Without UWB Inlo uses signal strength and link quality to measure distance between nodes. In this case it’s relative distance from each node, but with UWB it’s exact distance between nodes. The advantages of UWB are immediate with a system. Otherwise, Inlo’s default measurement of signal strength and link quality is just as good, but it takes time to accrue data of other devices moving around in the network.

 

Inlo’s accuracy in tests, both in lab and in home environments, have been getting down to around one foot radius of accuracy without UWB. This goes beyond any other local positioning approaches currently out on the market. There are multiple factors of how we can achieve this but it mostly starts with our wireless approach, using just one Inlo device in all major rooms.

 

As for security, we have created a three-layered synchronous security system. The reason for this is we want to walk into any environment without onboard to wireless network and also we have the need to tie things such as credit/debit card to profile and have to have a way better security approach than is being done today by BLE beacon and other technologies. The three layers of security Inlo has can only be done with a device that also has an Internet connection like a phone, as opposed to dongles with only one protocol and are not Internet-connected.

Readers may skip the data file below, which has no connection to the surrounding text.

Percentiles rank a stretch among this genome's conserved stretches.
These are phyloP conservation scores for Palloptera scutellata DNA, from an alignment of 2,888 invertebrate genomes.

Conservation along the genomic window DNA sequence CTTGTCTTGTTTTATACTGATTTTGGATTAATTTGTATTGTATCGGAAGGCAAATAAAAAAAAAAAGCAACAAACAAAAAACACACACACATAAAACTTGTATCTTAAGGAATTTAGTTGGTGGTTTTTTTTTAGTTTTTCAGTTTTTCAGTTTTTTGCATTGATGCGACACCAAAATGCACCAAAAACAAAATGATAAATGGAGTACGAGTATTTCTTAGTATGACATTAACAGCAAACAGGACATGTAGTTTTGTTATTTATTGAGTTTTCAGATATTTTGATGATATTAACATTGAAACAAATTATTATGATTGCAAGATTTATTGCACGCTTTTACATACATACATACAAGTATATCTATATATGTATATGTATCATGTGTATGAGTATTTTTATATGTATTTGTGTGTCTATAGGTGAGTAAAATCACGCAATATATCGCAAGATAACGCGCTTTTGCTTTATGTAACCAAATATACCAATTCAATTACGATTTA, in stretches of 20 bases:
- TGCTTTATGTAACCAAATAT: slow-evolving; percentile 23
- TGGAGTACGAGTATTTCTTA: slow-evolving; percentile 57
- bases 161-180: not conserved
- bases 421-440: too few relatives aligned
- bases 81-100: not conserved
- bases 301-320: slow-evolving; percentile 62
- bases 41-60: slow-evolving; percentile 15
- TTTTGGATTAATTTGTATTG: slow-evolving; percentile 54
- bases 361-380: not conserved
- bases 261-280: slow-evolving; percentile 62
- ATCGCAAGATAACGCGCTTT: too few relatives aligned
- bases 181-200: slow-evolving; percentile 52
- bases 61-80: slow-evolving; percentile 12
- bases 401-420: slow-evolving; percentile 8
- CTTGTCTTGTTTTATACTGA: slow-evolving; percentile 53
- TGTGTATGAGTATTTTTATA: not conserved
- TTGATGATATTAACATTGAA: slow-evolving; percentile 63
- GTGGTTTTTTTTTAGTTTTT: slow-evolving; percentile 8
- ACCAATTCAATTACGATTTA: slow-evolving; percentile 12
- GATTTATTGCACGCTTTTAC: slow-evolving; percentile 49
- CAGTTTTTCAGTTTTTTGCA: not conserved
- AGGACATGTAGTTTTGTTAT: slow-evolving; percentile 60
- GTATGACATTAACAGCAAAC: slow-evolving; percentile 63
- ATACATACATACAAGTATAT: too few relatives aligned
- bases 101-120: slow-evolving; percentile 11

We have yet to be able to come across a way to break this approach. This means you can go anywhere and be completely secure without the need to onboard onto any networks. If any layer is broken your security is locked down and you are warned.

Inlo seeks to not only be for people but for assets. Many IoT companies are out there making custom hardware and wireless for asset management. We would like this to be built into the wireless stacks. Inlo has a full asset management technology built in. So all BLE and 802.15.4 devices can be managed and tracked

 

While Inlo is not BLE beacon technology in any way it can mimic BLE beacon technology for people who already have that infrastructure in place but want to add Inlo. Switch on the beacon technology you want (iBeacon, Eddystone, or custom), design your beacon packet, and kick it off. It can be done from the backend, so no need to be in the environment. Inlo can then mimic your BLE beacons while still maintaining the Inlo functionality.

 

As a local positoning system, Inlo has a lot of promise. In the near term, it can begin to solve some pesky issues in the home, like finding wireless headphones or knowing where your dog may be hiding. With attention and a strong backing, Inlo can become the next brig revolution in the IoT.


If you would like to know more, visit your Kickstarter campaign at https://www.kickstarter.com/projects/914792806/inlo
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Why BLE beacons won’t save the IoT

Part 2 of our series from the creators of Inlo covers Bluetooth Low Energy (BLE) beacon technology. This is by far the frontrunner of technologies presented as a solution for local indoor positioning systems. Here we explain its current state and how it fails to meet the needs of the IoT.

 

The IoT is doomed if we rely on the BLE protocol to create local positioning systems necessary in the smart home and greater IoT. Yet, we see Apple and Google as early adopters of BLE with iBeacon and Eddystone. These behemoths have put years and effort into these technologies, but they have gone nowhere. Have you seen iBeacons used anywhere?